How many strands of Ebola are there, and are any more deadly than the others?
According to CDC:
Ebola is caused by infection with a virus of the family Filoviridae, genus Ebolavirus. There are five identified Ebola virus species, four of which are known to cause disease in humans: Ebola virus (Zaire ebolavirus); Sudan virus (Sudan ebolavirus); Taï Forest virus (Taï Forest ebolavirus, formerly Côte d’Ivoire ebolavirus); and Bundibugyo virus (Bundibugyo ebolavirus). The fifth, Reston virus (Reston ebolavirus), has caused disease in nonhuman primates, but not in humans.
Ebola viruses are found in several African countries. Ebola was first discovered in 1976 near the Ebola River in what is now the Democratic Republic of the Congo. Since then, outbreaks have appeared sporadically in Africa.
The natural reservoir host of Ebola virus remains unknown. However, on the basis of evidence and the nature of similar viruses, researchers believe that the virus is animal-borne and that bats are the most likely reservoir. Four of the five virus strains occur in an animal host native to Africa.
Can the virus be passed through intact skin?
The risk of EVD transmission from direct skin contact with an EVD patient is lower than the risk from exposure to blood or body fluids and may be more likely in severe illness (when the Ebola virus RNA levels are highest). It is not known if transmission from direct skin contact is mediated by Ebola virus primarily on the skin where it has been documented by histopathology and RT-PCR of a skin swab or by micro-contamination of the skin with blood or other body fluids. Indirect exposure to blood and body fluids (via fomites) has also been implicated in EVD transmission but is not common. In the 2000 – 2001 Ebola outbreak in Gulu, Uganda, one EVD patient had no direct exposure to another known EVD patient; this patient slept with a blanket that had been used by another patient who died of EVD. Another study evaluated 31 environmental specimens from an Ebola isolation ward that were not visibly bloody. By RT-PCR, all specimens were negative suggesting that fomites in a clinical setting (where cleaning and decontamination would be frequent) are unlikely to be capable of EVD transmission.
Are there other vectors besides humans?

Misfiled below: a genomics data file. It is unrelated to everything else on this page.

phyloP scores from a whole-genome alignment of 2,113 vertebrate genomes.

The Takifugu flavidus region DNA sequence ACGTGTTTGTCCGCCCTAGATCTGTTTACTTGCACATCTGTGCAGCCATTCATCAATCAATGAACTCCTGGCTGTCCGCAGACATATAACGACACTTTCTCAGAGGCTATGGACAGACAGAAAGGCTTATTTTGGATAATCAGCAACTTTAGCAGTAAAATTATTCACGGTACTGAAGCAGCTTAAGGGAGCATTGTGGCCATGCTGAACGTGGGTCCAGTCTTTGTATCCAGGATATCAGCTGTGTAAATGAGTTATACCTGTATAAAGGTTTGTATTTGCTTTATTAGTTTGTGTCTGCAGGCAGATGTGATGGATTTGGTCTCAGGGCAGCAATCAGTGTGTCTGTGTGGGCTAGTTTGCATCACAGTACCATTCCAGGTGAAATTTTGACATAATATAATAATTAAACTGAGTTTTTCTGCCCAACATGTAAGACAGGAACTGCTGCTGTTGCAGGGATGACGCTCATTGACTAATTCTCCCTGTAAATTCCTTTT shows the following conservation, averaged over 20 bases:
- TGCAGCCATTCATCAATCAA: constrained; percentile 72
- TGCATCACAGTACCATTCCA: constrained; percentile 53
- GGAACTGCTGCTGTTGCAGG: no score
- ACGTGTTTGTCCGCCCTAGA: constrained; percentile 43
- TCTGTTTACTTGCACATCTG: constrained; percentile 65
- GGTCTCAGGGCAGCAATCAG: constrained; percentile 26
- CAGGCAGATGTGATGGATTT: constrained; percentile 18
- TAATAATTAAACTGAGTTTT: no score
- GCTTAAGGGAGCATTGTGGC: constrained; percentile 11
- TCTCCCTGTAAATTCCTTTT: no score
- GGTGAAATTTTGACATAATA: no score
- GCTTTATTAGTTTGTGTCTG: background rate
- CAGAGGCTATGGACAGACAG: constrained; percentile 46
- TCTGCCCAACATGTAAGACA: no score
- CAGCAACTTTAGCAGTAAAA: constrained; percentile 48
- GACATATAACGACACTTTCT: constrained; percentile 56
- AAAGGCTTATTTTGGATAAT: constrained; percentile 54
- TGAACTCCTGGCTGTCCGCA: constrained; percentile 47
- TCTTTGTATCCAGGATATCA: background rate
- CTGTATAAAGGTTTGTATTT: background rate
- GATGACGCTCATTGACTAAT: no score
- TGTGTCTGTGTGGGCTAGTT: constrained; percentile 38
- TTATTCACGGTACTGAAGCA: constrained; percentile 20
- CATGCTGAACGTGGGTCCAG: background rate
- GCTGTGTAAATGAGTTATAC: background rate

Yes. See CDC’s Ebolavirus Ecology graphic.
Are septic systems able to handle virus?
Sanitary sewers may be used for the safe disposal of patient waste. Additionally, sewage handling processes (e.g., anaerobic digestion, composting, and disinfection) in the United States are designed to inactivate infectious agents.
Is there a vaccine against Ebola or an effective treatment?
No Federal Drug Administration-approved vaccine or medicine (e.g., antiviral drug) is available for Ebola. Symptoms of Ebola are treated as they appear. The following basic interventions, when used early, can significantly improve the chances of survival:
- Providing intravenous fluids and balancing electrolytes (body salts)
- Maintaining oxygen status and blood pressure
- Treating other infections if they occur
Experimental vaccines and treatments for Ebola are under development, but they have not yet been fully tested for safety or effectiveness.
Recovery from Ebola depends on good supportive care and the patient’s immune response. People who recover from Ebola infection develop antibodies that last for at least 10 years, possibly longer. It isn't known if people who recover are immune for life or if they can become infected with a different species of Ebola. Some people who have recovered from Ebola have developed long-term complications, such as joint and vision problems.
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What is the significance of the three-foot distance rule?
This rule is from CDC. It has also been used as a general infection prevention practice when dealing with any infectious disease such as Influenza or those caused by multidrug resistant organisms, or to help prevent the spread or transmission of disease.
If someone enters an emergency department full of people waiting to be seen and he or she is quite ill and vomiting, how should that situation be handled? If that person is sick from Ebola, does that mean that everyone in the room might have been exposed?
The LHD/DSHS should be called to assist in risk assessment.
How is the virus transmitted through animals? Is it transmitted to animals via mosquitoes?
“There is no evidence that mosquitos or other insects can transmit Ebola virus. Only mammals (for example, humans, bats, monkeys, and apes) have shown the ability to become infected with and spread Ebola virus.”
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If an Ebola patient is near family at home, he or she is potentially infecting those family members. Should the patient stay isolated in the hospital for 21 days?
The LHD/DSHS will provide recommendations for those exposed to Ebola. Further note: Ebola is not spread/ transmitted until someone shows signs or symptoms.
If an Ebola patient presents in our clinic but the office is sectioned off, presumably the other patients would not necessarily have been exposed to that case. Would it be OK to discharge the others from the office or does everyone in the building need to be cleared?
Contact the LHD/DSHS for risk assessment assistance.
I’ve heard a hospital was locked down while testing a patient to determine whether he or she had Ebola. Is that a CDC directive to completely lock down an entire hospital?
Contact the LHD/DSHS for risk assessment assistance.
Working in the operating room, what kind of room should we be using if we are working with patients who have Ebola? Should it be a room with negative pressure, and what kind of masks should we be using? Should we use the TB mask? Would that be sufficient protection for our staff?
Contact the LHD/DSHS for risk assessment assistance. In addition:
- Given the new guidelines, elective or other procedures that are not absolutely necessary should be avoided with an Ebola patient.